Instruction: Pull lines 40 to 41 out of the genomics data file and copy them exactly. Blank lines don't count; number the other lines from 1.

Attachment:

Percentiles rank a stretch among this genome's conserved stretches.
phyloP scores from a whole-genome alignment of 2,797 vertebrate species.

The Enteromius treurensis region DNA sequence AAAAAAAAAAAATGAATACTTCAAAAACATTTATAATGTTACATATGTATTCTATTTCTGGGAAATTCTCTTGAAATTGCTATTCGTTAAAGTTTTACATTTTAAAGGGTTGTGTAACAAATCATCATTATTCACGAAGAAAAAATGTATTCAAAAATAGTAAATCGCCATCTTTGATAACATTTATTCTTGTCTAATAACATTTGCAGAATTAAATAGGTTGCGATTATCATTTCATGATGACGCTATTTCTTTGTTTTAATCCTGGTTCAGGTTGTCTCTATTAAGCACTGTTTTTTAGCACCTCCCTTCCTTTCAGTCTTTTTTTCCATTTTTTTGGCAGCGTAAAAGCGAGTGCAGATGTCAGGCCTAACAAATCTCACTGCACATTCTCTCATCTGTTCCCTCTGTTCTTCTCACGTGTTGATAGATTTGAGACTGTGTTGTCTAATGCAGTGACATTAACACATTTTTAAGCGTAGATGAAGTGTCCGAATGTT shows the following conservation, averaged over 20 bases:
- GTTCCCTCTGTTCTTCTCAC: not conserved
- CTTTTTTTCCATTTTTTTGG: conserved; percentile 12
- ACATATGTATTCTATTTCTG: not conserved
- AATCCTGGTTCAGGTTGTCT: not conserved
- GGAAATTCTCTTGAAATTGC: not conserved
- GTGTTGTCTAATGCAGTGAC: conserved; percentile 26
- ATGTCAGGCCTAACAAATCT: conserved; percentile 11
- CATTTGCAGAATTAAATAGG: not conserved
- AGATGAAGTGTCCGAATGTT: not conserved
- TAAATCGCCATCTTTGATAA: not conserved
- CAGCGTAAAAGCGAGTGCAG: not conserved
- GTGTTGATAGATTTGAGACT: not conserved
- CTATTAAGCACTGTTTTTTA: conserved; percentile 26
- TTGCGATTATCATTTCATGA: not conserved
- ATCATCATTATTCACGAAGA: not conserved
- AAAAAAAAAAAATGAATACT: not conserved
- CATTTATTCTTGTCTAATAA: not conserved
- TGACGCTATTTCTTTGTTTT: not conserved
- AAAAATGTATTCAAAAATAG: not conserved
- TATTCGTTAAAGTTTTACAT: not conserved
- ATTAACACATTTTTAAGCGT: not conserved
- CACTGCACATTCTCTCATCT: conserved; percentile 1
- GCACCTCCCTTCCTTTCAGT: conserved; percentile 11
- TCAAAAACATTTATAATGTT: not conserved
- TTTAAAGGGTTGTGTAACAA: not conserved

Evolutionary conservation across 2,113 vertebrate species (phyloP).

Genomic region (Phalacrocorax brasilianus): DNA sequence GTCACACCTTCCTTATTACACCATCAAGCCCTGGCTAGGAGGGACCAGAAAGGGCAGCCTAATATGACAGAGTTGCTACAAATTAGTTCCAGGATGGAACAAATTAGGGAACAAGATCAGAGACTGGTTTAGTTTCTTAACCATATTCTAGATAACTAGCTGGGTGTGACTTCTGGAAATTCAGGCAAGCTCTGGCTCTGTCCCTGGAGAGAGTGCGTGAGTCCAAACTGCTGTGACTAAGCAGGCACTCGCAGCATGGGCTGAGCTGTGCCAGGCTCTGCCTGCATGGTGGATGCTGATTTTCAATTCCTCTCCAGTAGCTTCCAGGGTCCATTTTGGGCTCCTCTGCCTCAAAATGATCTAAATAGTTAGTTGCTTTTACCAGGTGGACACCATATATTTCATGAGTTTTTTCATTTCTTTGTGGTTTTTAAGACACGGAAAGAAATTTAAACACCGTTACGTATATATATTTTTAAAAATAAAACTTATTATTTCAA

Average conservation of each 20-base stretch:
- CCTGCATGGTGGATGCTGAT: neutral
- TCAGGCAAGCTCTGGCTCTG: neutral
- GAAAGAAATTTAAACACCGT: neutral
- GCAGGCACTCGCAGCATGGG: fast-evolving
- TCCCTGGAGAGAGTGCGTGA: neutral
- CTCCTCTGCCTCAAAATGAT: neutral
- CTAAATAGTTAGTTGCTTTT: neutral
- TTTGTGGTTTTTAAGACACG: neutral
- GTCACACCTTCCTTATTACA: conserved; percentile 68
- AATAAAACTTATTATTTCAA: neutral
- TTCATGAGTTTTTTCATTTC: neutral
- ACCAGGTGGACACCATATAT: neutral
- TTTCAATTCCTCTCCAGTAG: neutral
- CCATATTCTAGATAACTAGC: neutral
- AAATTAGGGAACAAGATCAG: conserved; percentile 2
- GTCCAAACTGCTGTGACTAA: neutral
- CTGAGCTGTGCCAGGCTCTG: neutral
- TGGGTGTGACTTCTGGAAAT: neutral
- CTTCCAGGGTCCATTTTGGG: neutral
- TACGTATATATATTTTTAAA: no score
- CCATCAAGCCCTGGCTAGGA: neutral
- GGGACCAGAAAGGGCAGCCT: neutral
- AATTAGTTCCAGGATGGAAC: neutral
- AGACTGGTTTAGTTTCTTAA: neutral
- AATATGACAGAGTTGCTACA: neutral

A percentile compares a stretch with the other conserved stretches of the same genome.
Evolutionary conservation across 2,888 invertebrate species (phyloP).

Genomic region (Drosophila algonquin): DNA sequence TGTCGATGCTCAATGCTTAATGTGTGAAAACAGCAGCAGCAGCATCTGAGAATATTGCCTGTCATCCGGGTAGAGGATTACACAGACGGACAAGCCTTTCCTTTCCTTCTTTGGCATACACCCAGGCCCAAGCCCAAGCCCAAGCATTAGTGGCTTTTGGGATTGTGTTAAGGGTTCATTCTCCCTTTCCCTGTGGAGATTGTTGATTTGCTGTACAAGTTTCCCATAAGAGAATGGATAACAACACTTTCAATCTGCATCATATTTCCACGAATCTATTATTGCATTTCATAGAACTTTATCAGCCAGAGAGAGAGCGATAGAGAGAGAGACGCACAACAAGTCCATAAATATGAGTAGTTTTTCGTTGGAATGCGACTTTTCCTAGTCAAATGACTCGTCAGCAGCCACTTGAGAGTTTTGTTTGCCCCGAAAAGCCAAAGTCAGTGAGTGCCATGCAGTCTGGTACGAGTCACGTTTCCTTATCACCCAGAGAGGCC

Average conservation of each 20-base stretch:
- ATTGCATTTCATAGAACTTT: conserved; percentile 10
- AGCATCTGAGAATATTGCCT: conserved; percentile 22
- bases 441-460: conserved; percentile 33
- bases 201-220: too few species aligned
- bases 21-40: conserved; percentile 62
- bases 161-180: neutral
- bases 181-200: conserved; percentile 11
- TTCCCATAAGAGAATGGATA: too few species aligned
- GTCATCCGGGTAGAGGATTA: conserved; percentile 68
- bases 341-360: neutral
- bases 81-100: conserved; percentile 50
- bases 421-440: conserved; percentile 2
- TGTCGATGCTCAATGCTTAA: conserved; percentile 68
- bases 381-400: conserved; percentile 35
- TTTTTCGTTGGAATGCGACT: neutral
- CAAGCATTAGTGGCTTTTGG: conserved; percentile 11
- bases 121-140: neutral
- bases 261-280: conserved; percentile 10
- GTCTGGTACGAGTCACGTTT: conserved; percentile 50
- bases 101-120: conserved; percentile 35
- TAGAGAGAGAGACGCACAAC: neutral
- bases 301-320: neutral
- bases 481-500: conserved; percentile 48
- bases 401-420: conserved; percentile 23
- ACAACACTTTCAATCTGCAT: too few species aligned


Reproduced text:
- GTCACACCTTCCTTATTACA: conserved; percentile 68
- AATAAAACTTATTATTTCAA: neutral